If $D>0$, $X^2+pX+q$ has two distinct real roots $a,b$. Can you see what the ring looks like now? As the previous example, it has zero divisors, so at least it is definitely not isomorphic to $\mathbb C$.

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You want your polynomial to have two conjugate complex roots. Does this give you an idea on the isomorphism?

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  • $\begingroup$ No really, I have a lot to study, yet. But that means that the last equation of my question holds, right? (any 2nd order polynomial with real coefficients has two conjungate complex roots, right?) $\endgroup$ – José D. May 8 '14 at 18:37
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    $\begingroup$ @Trollkemada Not if the roots are real. In other words, you need to restrict your $a$, $b$, $c$ so that the discriminant is strictly negative. $\endgroup$ – Nicholas Stull May 8 '14 at 18:43
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They are not equally set theoretically, but are isomorphic as fields. As long as $ax^2+bx+c$ is an irreducible polynomial over $\mathbb{R}[x]$, then the ideal $\langle ax^2+bx+c\rangle$ is maximal, thus the quotient $\mathbb{R}[x]/\langle ax^2+bx+c\rangle$ is a field. In fact the quotient is isomorphic to $\mathbb{C}$ whenever the irreducible polynomial is degree 2, and is isomorphic to $\mathbb{R}$ whenever the irreducible polynomial is degree 1.

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Once you get to the isomorphism theorem (which should be very soon), this is fairly easy to prove. Unfortunately, this might not make a whole lot of sense right now, but it should be rather illuminating in a week or two. The isomorphism theorem says that, given a homomorphism $\phi:R \rightarrow S$, then:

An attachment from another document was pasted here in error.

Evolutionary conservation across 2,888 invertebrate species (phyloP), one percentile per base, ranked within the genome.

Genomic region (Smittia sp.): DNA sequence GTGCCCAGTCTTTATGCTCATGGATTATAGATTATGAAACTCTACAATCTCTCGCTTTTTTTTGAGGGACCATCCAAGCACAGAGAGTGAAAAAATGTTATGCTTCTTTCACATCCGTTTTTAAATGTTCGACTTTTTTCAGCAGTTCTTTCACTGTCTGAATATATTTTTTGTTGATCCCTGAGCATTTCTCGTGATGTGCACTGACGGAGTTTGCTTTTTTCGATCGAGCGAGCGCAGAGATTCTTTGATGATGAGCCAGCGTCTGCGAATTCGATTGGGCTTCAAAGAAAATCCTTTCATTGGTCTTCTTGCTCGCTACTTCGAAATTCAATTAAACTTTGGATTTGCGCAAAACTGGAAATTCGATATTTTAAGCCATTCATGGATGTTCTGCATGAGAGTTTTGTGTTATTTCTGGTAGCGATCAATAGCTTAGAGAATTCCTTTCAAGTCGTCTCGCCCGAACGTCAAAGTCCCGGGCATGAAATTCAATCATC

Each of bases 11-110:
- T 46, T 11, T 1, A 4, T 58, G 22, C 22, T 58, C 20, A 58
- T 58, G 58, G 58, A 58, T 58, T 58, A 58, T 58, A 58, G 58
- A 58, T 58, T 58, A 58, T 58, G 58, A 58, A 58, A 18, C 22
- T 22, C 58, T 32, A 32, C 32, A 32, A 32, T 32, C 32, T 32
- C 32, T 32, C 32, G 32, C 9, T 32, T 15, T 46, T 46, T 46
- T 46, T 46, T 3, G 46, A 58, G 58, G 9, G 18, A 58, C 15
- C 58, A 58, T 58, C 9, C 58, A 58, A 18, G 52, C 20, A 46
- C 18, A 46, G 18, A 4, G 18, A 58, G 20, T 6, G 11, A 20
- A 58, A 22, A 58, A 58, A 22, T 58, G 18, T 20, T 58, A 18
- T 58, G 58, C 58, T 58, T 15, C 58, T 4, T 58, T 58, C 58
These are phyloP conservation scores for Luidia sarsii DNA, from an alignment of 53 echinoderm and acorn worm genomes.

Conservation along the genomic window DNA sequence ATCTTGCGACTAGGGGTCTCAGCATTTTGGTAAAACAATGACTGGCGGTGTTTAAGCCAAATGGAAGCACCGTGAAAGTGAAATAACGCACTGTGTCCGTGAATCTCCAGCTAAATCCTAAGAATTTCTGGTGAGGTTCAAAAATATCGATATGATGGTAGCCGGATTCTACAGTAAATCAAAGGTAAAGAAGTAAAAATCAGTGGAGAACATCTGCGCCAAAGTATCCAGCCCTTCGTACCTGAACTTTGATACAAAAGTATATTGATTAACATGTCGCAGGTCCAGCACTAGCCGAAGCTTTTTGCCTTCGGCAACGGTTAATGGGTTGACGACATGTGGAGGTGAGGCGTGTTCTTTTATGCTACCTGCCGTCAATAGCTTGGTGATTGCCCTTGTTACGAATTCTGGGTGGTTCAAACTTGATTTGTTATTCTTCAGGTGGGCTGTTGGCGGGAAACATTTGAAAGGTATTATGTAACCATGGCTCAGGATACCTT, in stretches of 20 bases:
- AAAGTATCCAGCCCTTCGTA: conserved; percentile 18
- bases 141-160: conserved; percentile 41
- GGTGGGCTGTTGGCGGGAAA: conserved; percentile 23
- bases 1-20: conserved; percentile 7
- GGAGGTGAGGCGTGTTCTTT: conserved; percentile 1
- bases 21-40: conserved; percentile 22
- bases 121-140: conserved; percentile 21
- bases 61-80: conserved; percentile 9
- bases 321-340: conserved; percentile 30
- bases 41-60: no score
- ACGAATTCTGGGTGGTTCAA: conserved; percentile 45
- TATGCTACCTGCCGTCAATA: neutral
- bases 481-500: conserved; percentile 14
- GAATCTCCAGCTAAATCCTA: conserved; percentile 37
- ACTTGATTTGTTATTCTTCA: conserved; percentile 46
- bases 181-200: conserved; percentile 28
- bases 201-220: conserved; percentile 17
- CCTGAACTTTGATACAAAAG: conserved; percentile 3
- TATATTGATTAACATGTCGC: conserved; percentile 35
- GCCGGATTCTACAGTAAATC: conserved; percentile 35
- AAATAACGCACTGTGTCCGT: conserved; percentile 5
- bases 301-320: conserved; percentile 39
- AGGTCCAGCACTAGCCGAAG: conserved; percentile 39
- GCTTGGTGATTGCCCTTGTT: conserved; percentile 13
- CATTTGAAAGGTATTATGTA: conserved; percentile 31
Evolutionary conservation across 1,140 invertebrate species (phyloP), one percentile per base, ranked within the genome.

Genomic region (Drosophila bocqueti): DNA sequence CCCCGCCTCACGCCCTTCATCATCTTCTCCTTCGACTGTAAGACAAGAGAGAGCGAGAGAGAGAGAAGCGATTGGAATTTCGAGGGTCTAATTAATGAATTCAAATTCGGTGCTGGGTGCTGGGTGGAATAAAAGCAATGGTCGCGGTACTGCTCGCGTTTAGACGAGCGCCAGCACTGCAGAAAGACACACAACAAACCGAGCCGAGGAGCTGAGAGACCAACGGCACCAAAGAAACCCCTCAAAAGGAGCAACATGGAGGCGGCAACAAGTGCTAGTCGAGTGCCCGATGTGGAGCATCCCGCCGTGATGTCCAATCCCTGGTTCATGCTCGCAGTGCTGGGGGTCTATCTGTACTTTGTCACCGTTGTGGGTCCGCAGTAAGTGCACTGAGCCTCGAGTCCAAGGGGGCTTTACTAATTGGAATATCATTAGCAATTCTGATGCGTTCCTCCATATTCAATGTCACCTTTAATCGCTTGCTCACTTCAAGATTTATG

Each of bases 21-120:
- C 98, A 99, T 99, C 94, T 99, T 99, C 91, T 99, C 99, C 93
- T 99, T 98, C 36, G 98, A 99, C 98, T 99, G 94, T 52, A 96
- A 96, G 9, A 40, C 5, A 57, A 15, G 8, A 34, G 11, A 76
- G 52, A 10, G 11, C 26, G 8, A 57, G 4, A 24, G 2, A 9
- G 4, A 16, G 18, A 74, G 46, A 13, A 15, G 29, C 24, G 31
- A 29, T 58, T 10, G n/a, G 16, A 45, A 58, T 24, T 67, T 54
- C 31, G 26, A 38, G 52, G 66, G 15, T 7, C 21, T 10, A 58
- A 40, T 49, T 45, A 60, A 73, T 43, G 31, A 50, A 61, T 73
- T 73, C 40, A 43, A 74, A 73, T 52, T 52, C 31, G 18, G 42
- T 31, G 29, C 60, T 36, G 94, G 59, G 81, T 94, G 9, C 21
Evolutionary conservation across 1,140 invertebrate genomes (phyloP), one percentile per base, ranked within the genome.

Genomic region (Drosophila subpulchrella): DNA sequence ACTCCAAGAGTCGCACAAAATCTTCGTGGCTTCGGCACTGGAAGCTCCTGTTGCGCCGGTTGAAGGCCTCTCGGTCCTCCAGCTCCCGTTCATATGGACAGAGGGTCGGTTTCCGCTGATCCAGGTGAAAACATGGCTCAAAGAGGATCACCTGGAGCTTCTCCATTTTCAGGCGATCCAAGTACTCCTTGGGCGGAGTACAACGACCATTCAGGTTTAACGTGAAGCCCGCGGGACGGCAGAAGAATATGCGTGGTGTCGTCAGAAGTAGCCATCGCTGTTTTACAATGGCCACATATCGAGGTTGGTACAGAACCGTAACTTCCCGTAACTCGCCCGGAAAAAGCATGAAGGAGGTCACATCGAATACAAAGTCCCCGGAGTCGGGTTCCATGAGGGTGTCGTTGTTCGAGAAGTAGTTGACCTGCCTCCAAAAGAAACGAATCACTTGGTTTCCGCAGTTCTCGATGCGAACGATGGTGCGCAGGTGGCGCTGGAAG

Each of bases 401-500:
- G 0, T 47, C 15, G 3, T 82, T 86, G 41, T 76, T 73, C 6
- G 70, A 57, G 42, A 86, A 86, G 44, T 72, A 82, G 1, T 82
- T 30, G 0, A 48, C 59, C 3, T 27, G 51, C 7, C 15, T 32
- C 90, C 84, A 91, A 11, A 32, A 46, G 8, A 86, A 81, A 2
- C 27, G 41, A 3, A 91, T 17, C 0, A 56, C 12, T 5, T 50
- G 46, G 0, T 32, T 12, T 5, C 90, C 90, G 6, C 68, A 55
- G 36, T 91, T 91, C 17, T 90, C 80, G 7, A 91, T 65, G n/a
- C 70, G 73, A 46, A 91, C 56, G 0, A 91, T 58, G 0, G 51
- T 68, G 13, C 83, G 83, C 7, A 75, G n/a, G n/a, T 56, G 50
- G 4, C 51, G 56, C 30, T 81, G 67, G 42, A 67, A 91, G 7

$$R/\ker(\phi) \cong Im(\phi)$$

Typically for polynomial rings, the evaluation homomorphism $ev_a$ does the trick, which basically evaluates all polynomials in the ring at $a$. That is, $f(x) \mapsto f(a)$. You should prove that this is indeed a homomorphism.

So for the first, we are going to look at the evaluation homomorphism $ev_i:\mathbb{R}[x] \rightarrow \mathbb{C}$. Note that its kernel is $\langle x^2 + 1 \rangle$, since that is the minimal polynomial with $i$ as a root. Further, this is surjective onto $\mathbb{C}$ since $(ax + b) \mapsto (ai + b)$ for all $a, b \in \mathbb{R}$. So by the isomorphism theorem, we get $\mathbb{R}[x]/\langle x^2 + 1 \rangle \cong \mathbb{C}$.

Now let's look at the second. This time, we will consider the evaluation homomorphism $ev_{i\sqrt{2}}: \mathbb{R}[x] \rightarrow \mathbb{C}$. Note that the kernel is $\langle x^2 + 2 \rangle$, since that is the minimal polynomial with $i\sqrt{2}$ as a root. Again, this is surjective onto $\mathbb{C}$ since $(a\sqrt{2}x + b) \mapsto (ai + b)$ for all $a, b \in \mathbb{R}$. So by the isomorphism theorem, we get $\mathbb{R}[x]/\langle x^2 + 2 \rangle \cong \mathbb{C}$.

Thus, both quotient rings are isomorphic to $\mathbb{C}$, and so we conclude $\mathbb{R}[x]/\langle x^2+1 \rangle \cong \mathbb{R}[x]/\langle x^2+2 \rangle$.